Her back was confident and straight, but her neck, bared by her upswept hair, was white and slim and held a hint of vulnerability. She was so forthright, so assured of herself that he’d not noticed the tender spot before.
“I think you sometimes like to hide behind a facade of gaiety, my lady.” He cleared his throat. “I also think that when you enter a room, all eyes turn to you. You blaze like a torch, lighting the darkest corners, brightening even those who thought they were already well lit. You bring joy and mirth and leave behind a glow that gives hope to those you’ve left.”
“And you, Mr. Makepeace? Are you one of those who thought themselves well lit?”
“I am as dark as a pit.” Now he was glad her back was turned. “Even your torch will have difficulty lighting my depths.”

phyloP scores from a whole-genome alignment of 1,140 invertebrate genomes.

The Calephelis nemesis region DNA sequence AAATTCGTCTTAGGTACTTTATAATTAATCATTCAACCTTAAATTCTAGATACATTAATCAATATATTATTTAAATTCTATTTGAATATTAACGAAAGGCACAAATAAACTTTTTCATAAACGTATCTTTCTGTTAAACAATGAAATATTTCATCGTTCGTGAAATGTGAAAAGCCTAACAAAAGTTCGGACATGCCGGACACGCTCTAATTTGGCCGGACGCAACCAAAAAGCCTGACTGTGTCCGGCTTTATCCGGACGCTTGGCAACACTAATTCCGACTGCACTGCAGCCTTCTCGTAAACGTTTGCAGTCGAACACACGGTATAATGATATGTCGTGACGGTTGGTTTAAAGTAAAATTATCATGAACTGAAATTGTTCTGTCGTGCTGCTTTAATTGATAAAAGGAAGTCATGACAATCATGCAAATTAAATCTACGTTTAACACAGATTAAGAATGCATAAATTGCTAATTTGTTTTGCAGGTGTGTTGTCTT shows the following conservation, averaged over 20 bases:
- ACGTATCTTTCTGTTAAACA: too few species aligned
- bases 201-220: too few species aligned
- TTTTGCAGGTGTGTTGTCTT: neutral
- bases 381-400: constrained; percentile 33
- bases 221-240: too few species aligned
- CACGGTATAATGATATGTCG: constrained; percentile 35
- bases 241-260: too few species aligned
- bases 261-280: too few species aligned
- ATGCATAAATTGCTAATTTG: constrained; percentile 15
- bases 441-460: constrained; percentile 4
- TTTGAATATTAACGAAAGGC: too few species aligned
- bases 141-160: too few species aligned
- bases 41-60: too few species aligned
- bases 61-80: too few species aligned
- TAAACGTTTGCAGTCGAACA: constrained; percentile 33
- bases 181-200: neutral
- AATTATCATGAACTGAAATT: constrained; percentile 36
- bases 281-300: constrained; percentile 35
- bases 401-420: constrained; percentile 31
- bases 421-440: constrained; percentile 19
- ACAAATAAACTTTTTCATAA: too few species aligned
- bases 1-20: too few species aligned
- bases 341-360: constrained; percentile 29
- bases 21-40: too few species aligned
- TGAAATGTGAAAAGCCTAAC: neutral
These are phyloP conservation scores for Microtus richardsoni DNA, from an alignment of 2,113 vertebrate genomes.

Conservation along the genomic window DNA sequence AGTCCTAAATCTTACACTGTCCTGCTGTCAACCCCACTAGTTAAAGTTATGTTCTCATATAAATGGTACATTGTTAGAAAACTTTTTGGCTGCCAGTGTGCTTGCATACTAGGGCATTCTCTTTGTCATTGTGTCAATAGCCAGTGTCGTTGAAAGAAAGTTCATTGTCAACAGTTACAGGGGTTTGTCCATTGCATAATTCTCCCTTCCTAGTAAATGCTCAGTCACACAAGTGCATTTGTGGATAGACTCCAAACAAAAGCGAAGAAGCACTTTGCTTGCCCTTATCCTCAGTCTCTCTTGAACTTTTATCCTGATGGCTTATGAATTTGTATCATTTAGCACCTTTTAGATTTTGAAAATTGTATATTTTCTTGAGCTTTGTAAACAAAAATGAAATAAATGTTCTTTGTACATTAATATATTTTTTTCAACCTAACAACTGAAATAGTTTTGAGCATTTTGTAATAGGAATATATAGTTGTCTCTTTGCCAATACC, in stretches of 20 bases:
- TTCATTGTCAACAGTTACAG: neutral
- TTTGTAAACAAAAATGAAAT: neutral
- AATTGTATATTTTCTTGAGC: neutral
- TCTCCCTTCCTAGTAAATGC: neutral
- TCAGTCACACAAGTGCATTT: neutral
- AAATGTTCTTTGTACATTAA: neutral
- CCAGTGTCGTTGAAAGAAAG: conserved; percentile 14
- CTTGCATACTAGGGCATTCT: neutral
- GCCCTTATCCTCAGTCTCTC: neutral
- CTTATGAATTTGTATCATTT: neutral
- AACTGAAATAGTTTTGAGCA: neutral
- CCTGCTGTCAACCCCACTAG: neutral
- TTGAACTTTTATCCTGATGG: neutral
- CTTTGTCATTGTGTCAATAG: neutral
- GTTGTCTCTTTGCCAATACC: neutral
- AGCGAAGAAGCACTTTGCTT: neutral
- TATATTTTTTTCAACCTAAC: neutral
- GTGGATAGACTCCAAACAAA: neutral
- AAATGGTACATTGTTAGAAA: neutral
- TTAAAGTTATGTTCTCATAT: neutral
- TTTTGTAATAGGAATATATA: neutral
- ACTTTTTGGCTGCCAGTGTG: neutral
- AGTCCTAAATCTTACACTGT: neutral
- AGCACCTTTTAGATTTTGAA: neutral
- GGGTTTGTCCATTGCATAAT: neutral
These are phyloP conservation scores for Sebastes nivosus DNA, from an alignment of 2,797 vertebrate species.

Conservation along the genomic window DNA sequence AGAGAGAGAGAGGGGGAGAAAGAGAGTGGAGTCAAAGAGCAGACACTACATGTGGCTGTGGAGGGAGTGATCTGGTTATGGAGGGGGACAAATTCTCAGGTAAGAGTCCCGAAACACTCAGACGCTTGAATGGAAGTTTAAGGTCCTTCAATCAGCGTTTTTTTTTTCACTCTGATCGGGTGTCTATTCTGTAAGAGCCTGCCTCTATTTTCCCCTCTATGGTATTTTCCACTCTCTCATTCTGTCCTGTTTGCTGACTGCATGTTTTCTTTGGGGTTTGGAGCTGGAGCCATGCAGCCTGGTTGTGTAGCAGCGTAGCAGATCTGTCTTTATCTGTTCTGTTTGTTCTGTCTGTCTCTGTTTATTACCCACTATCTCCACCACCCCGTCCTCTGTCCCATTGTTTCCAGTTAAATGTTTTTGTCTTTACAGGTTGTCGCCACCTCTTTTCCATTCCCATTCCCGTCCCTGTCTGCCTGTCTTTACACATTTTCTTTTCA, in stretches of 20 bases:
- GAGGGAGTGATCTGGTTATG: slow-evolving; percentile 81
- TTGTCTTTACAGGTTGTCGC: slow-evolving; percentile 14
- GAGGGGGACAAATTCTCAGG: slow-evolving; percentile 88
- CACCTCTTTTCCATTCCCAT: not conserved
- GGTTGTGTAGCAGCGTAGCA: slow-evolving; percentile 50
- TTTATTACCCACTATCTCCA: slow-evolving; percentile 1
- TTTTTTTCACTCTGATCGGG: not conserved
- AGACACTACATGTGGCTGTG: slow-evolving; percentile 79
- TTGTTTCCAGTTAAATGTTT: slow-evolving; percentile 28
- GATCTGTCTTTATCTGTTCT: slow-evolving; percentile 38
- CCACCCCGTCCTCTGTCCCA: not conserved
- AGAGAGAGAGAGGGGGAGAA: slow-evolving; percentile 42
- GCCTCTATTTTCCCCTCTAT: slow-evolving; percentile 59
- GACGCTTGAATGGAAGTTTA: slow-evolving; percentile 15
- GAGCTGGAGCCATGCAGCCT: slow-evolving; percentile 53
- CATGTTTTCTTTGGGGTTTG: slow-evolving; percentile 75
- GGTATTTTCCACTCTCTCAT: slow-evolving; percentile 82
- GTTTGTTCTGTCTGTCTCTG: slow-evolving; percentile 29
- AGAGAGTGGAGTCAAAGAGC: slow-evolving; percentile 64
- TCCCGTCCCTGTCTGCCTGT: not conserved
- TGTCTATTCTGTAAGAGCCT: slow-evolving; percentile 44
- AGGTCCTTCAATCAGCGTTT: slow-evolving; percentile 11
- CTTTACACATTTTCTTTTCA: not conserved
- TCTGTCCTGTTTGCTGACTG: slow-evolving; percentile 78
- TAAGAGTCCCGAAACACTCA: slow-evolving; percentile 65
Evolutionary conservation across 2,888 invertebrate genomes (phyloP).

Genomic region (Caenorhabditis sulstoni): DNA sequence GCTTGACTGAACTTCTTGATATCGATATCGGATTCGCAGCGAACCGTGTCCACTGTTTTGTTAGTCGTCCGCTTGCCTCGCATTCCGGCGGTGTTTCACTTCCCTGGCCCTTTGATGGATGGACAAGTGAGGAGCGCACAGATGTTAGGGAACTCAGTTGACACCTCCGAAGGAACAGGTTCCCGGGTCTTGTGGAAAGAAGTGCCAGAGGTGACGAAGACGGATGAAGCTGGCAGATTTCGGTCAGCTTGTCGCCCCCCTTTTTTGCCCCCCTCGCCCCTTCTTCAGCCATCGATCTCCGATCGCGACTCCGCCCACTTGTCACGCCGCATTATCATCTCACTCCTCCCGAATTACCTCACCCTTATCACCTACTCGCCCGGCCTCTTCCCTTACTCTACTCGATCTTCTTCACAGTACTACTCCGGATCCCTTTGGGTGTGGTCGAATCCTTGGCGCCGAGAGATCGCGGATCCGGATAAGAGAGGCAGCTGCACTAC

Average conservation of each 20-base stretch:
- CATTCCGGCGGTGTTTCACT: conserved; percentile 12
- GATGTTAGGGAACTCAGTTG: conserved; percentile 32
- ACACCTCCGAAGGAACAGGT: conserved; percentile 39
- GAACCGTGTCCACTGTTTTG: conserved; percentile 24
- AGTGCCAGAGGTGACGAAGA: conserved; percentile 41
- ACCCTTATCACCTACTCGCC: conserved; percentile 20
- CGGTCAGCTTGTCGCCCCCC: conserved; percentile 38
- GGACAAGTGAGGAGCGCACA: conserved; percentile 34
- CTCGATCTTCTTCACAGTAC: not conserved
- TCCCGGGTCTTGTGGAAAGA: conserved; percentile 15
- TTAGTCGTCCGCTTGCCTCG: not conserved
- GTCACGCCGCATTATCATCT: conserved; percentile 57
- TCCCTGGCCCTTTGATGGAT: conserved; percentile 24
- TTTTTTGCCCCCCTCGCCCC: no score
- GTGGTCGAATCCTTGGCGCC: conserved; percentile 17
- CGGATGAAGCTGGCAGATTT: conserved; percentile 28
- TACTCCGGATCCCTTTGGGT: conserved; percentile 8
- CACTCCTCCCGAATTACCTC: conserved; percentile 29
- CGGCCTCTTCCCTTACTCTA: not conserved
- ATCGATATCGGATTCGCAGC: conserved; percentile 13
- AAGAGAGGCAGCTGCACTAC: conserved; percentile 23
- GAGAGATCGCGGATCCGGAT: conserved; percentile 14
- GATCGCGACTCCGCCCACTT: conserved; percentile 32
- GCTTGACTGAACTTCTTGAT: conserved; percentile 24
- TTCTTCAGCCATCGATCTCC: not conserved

©Elizabeth Hoyt

77 comments:

  1. I loved Elizabeth's Legend of the Four Soldiers series. Other favorites include Julia Ross's "The Wicked Lover" and "The Seduction."

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    1. Hi, Jane! I love the Four Soldiers series, too. I really liked the thread that ran through the four books, though they certainly stood on their own. :)

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    2. So glad you both liked the Legend of the Four Soldiers series, Jane & Andrea!;-)

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  2. I loved Thief of Shadows. I was really eager for Winter's book, and sometimes when I'm almost hyperventilating with anticipation, the book is a bit of a let down. SO not the case with TOS. It was a wonderful reading experience, especially since I was not a fan of Charming Mickey--even though I am a devoted Hoytian and, like Andrea, have read every book, some of them multiple times.

    Ah, Julia Ross! How I'd love to have a new book from her.